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No, glass is a ceramic and is composed of oxides, which is vastly different from metals in its structure. The above diagrams are appropriate for metals but not for ceramics. Silica glasses have short-range order, so it's best to think of them as rings of alternating Si and O atoms. Whereas an ice crystal would be formed of perfect hexagons, these rings of Si and O do not have such a pattern, thus making it have no long-range order. What tempering glass does is it induces stresses within the glass due to thermal expansion. By rapidly cooling the outside of the glass, you do not allow it time to contract. Thus, when the glass inside cools more slowly, it attempts to contract and starts to pull at the surface of the glass (although these are referred to as compressive stresses). It makes the glass stronger because now when you want to break the piece of glass, you must first overcome these stresses (thus taking it to a "neutral" state) and then can you "begin to break the glass", if you will. Ion exchange does a similar thing, but instead it induces these stresses by taking advantage of the difference in size between Na and K ions. These ions are very large compared to Si and O and sit in the interstitial sites (that is, the center of the SiO2 rings).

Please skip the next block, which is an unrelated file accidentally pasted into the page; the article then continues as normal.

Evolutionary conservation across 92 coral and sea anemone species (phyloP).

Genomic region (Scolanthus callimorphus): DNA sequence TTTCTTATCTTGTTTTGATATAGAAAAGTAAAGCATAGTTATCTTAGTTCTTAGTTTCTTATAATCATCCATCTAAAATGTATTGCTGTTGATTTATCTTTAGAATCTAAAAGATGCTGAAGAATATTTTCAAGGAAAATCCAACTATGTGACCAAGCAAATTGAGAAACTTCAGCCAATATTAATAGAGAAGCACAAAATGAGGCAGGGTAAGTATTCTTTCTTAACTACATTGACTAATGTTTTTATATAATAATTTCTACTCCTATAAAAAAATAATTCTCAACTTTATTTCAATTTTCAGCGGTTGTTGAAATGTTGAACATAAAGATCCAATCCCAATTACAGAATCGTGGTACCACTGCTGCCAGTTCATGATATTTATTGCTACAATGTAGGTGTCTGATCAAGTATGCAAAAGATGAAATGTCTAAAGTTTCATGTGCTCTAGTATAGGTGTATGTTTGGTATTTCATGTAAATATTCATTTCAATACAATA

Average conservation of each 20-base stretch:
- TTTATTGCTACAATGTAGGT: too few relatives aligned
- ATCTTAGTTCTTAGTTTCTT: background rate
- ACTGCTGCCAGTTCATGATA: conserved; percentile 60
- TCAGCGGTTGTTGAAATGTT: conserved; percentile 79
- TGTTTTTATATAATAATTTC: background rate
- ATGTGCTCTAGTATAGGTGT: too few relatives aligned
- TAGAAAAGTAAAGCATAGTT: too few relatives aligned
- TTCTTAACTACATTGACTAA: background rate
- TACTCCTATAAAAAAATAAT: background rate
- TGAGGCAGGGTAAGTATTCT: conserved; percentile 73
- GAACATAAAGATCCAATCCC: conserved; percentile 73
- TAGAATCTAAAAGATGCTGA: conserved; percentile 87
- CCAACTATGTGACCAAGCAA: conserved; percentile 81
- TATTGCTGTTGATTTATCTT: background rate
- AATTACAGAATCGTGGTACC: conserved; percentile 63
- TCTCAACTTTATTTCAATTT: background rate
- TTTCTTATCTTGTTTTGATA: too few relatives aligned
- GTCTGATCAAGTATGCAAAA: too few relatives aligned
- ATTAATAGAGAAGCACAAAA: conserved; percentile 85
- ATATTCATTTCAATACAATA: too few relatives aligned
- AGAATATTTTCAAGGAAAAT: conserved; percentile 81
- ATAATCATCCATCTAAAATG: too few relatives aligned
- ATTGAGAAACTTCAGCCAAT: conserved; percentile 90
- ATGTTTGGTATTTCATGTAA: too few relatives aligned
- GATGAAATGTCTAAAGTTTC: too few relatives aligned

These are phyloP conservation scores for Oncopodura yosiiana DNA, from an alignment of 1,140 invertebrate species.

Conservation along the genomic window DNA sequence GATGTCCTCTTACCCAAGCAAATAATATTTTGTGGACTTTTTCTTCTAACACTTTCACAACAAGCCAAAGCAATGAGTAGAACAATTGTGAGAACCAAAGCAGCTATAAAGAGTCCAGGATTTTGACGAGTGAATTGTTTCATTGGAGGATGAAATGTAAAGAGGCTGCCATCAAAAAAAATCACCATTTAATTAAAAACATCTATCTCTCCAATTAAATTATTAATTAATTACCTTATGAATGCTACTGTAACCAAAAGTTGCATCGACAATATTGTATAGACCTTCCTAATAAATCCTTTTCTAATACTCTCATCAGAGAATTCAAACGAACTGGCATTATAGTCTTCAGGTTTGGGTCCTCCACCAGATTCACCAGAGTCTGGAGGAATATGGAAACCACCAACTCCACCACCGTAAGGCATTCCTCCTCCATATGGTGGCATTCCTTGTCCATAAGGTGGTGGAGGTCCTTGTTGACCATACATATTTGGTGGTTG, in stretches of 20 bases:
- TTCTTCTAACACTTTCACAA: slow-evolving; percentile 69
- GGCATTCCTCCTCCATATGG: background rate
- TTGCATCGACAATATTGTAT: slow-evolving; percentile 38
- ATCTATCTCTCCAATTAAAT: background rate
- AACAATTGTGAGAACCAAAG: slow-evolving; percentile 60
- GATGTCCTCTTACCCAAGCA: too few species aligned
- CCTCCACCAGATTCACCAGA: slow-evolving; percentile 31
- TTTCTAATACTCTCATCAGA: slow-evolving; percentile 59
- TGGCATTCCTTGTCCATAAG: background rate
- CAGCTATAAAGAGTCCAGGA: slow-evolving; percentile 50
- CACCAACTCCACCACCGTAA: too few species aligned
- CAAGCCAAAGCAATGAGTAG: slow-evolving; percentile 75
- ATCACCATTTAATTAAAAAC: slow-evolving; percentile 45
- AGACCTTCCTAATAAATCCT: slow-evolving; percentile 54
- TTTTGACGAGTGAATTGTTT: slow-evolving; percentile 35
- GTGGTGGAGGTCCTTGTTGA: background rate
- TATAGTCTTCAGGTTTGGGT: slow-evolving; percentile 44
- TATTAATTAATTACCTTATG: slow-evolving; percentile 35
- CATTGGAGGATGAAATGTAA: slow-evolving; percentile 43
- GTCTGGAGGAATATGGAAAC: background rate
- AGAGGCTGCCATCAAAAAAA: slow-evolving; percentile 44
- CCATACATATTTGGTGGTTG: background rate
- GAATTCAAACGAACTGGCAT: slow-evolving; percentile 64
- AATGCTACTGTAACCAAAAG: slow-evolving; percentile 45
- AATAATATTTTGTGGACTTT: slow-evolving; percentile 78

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Jan 24, 2011